YA Recommendations: Mental Health

Here are my YA recommendations when it comes to mental health. You can find tons of lists just like this all over the Internet, but these are just a few that I’ve read that really resonated with me. I hope you’ll enjoy, but please be advised ***TRIGGER WARNING*** for depression, suicide, anxiety, and self harm.

It’s Kind of a Funny Story – Ned Vizzini 

This is a story about a teen who checks himself into a mental hospital after a suicidal episode. As he spends time with different patients, he finds the source to his anxiety. The author himself spent time in a psychiatric hospital and sadly took his own life a few years ago.


“Life can’t be cured, but it can be managed.”

“Sometimes I just think depression’s one way of coping with the world. Like, some people get drunk, some people do drugs, some people get depressed. Because there’s so much stuff out there that you have to do something to deal with it.”

Little & Lion – Brandy Colbert 

Suzette returns home to Los Angeles from boarding school to be with her brother who has been diagnosed with bipolar disorder.


“Lionel said as much to me once, how so many of the same people who are quick to empathize with physical disabilities don’t understand why someone with depression can’t just get up and get on with their day like the rest of the world. It’s like they need a receipt that proves someone is actually going through some shit before they care about them.”

Saving Francesca – Melina Marchetta 

This story set in Australia follows Francesca as she maneuvers her way through an all-boys school that recently went co-ed, as well as a complicated home life with her depressed mother. As with Little & Lion, this is a story of a family member’s mental health and how the main character deals with it.


“This morning, my mother didn’t get out of bed”

“I think we’re made up of all these different pieces and every time someone goes, you’re left with less of yourself.”

When We Collided – Emery Lord 

Jonah meets Vivi, who is diagnosed with bipolar disorder, for a summer they would never forget.


“My dark days made me strong. Or maybe I already was strong, and they made me prove it.”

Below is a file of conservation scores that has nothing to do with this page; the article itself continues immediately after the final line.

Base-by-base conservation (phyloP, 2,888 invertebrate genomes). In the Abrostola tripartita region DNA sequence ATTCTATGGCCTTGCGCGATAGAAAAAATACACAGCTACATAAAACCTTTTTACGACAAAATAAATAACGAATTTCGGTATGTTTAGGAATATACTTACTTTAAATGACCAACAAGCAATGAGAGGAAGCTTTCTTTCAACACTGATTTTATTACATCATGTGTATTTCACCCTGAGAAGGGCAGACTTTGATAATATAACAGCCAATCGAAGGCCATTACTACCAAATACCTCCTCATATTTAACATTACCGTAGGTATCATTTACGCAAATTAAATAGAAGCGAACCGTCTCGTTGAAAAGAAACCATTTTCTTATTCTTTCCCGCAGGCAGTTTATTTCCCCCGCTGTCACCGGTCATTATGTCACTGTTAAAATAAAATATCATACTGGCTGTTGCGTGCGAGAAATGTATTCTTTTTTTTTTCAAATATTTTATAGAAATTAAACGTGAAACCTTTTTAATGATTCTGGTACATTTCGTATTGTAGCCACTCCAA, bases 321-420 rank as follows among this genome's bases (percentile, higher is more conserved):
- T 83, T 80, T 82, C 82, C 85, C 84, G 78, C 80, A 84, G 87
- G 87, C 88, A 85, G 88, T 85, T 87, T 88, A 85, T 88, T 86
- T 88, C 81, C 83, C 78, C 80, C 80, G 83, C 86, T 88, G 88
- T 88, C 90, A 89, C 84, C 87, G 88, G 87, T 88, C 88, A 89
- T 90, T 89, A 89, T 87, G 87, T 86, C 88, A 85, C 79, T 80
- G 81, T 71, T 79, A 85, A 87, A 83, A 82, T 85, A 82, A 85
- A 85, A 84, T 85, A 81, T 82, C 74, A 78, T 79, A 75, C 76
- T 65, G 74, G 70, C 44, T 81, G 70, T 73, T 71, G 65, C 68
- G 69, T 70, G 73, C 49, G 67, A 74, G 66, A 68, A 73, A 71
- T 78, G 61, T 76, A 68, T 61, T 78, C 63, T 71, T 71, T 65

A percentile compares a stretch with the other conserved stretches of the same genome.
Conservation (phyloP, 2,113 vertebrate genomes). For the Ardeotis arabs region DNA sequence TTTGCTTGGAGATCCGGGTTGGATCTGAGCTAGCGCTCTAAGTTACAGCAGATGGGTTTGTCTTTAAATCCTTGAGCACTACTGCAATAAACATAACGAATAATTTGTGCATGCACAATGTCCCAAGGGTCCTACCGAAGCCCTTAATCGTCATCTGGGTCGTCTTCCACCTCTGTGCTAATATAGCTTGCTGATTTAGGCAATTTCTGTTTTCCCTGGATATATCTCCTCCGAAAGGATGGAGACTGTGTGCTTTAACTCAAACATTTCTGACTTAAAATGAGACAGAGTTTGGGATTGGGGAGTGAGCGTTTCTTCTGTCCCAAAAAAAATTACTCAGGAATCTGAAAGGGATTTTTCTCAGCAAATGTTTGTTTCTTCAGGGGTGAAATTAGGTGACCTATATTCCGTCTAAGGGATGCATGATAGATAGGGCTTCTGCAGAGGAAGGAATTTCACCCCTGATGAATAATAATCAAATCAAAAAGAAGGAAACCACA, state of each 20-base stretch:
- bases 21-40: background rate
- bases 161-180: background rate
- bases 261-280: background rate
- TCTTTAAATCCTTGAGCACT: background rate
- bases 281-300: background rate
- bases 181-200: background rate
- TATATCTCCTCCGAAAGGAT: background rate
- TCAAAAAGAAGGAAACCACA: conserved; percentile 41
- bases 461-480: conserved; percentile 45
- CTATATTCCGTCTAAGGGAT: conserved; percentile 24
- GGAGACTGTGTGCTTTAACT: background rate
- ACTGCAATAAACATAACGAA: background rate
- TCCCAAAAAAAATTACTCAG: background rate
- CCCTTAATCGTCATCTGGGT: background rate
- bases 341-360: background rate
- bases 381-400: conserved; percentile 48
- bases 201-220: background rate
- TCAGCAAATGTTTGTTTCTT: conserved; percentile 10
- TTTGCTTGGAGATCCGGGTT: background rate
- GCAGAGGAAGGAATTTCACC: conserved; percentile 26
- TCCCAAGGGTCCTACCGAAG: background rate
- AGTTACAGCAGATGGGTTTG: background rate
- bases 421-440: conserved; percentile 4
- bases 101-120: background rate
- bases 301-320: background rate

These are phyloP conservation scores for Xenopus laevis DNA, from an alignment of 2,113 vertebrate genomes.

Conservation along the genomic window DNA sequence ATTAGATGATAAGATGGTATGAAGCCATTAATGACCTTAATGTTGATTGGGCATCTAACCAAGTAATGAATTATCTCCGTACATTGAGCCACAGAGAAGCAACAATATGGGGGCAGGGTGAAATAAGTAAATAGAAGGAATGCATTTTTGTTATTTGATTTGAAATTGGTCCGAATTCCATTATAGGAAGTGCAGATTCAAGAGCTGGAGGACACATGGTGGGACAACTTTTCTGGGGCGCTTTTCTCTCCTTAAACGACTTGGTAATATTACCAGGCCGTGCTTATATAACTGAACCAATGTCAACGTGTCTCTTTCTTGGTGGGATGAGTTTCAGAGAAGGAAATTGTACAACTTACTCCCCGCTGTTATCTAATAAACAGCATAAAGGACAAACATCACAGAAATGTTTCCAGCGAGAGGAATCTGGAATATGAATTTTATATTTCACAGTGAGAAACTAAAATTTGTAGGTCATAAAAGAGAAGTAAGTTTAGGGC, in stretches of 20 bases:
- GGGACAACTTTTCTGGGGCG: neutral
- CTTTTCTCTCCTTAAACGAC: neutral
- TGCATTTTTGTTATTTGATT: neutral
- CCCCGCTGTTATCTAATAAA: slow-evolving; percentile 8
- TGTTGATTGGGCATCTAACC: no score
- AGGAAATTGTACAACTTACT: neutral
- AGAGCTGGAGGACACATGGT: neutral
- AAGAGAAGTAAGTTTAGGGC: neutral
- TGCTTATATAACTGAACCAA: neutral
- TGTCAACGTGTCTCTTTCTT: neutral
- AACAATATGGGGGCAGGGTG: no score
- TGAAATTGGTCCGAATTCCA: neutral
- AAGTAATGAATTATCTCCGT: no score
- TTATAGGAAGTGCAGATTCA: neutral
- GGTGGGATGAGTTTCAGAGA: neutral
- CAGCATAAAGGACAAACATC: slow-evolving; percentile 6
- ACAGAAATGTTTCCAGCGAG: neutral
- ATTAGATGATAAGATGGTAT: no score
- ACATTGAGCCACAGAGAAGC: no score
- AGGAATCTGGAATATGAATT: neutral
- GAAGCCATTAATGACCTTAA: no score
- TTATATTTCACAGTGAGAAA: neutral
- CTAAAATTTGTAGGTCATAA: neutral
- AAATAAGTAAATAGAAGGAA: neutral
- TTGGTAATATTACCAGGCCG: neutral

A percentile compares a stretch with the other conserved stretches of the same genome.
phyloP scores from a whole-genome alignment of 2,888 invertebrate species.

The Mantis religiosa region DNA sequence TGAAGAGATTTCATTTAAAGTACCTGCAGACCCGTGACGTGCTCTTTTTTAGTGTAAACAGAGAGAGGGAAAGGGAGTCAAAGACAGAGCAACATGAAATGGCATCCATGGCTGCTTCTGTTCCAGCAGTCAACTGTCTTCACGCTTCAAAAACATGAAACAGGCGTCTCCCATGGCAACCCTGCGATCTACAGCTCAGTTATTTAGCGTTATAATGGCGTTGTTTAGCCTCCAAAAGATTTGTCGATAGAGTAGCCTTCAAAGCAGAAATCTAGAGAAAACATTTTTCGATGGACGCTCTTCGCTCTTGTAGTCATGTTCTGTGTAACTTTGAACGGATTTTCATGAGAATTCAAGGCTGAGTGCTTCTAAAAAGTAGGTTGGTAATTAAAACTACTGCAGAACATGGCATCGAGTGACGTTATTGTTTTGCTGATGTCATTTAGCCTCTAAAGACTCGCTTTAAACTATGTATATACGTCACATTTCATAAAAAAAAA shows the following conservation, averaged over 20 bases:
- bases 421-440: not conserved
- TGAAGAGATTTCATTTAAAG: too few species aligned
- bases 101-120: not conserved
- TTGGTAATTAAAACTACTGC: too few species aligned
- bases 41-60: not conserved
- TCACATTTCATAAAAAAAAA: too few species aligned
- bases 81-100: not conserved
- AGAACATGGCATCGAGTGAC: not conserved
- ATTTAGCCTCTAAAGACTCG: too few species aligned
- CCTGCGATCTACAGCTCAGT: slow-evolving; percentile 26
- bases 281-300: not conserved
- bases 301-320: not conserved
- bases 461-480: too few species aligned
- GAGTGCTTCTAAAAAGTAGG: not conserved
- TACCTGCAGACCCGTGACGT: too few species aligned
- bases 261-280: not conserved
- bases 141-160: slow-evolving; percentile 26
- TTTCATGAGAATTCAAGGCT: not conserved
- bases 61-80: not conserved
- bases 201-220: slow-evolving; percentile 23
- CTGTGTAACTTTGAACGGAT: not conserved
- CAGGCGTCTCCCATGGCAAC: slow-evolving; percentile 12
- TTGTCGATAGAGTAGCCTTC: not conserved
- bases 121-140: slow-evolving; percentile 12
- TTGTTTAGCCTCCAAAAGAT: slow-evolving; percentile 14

“Even the constellations can see us now: we are seventeen and shattered and still dancing. We have messy, throbbing hearts, and we are stronger than anyone could ever know.”

Every Last Word – Tamara Ireland Stone 

Popular Caroline hides her all-consuming worries and OCD from everyone in her life. As she struggles with obsessive doubt, Caroline meets Sam who introduces her to Poet’s Corner, a secret club at school.


“You seem to know how to articulate your feelings and share them with other human beings. I’m afraid my gift is the exact opposite; I’m skilled at holding everything in.”

“If you could read my mind, you wouldn’t be smiling”

“And I want to stop, but I can’t, because telling someone with OCD to stop obsessing about something is like telling someone who’s having an asthma attack to just breathe normally. My mind needs more information.”

Fangirl – Rainbow Rowell 

Cath and her twin sister Wren are starting their first year of college, where Wren wants to explore new things and Cath is still stuck in her Simon Snow fandom. Cath struggles with major insecurities and anxieties, only finding solace through writing fanfiction.


“Just… isn’t giving up allowed sometimes? Isn’t it okay to say, ‘This really hurts, so I’m going to stop trying’?”

“I’m scared of everything. And I’m crazy. Like maybe you think I’m a little crazy, but I only ever let people see the tip of my crazy iceberg. Underneath this veneer of slightly crazy and socially inept, I’m a complete disaster.”

Eliza and Her Monsters – Francesca Zappia 

Like Fangirl, shy and introverted, Eliza’s whole world is wrapped around her wildly successful web comic, Monstrous Sea. Her life is pretty much all online. She then meets one of her biggest fans, Wallace, they help each other come out of their shells.


“I’m so tired. I’m tired of anxiety that twists my stomach so hard I can’t move the rest of my body. Tired of constant vigilance. Tired of wanting to do something about myself, but always taking easy way out.”

“There is a small monster in my brain that controls my doubt.
The doubt itself is a stupid thing, without sense or feeling, blind and straining at the end of a long chain. The monster though, is smart. It’s always watching, and when I am completely sure of myself, it unchains the doubt and lets it run wild. even when I know it’s coming, I can’t stop it.”

I’ll Give You The Sun – Jandy Nelson 

Following a set of twins, Noah and Jude, through the before and after of a major event that ripped apart their relationship.


“I didn’t know you could get buried in your own silence.”

I Was Here – Gayle Forman 

After getting the news that her best friend, Meg, had killed herself, Cody travels to Washington to pick up Meg’s things from college. She starts to learn all the things her best friend, realizing that Meg wasn’t the person she thought she was.


“She didn’t tell me that she found life to be so unbearably painful. I mean, I didn’t even have a clue.”

“If you’re in the dark, it might feel like you will always be there. Fumbling. Alone. But you won’t — and you’re not.”

Highly Illogical Behavior – John Corey Whaley 

Solomon is agoraphobic and hasn’t left the house in three years. Lisa and clark enter his world and they form a special bond.


“He was afraid of the world, afraid it would find a way to swallow him up. But, maybe everyone was sometimes.”

“What he feared the most was that all this hiding had made it impossible for him to ever be found again.”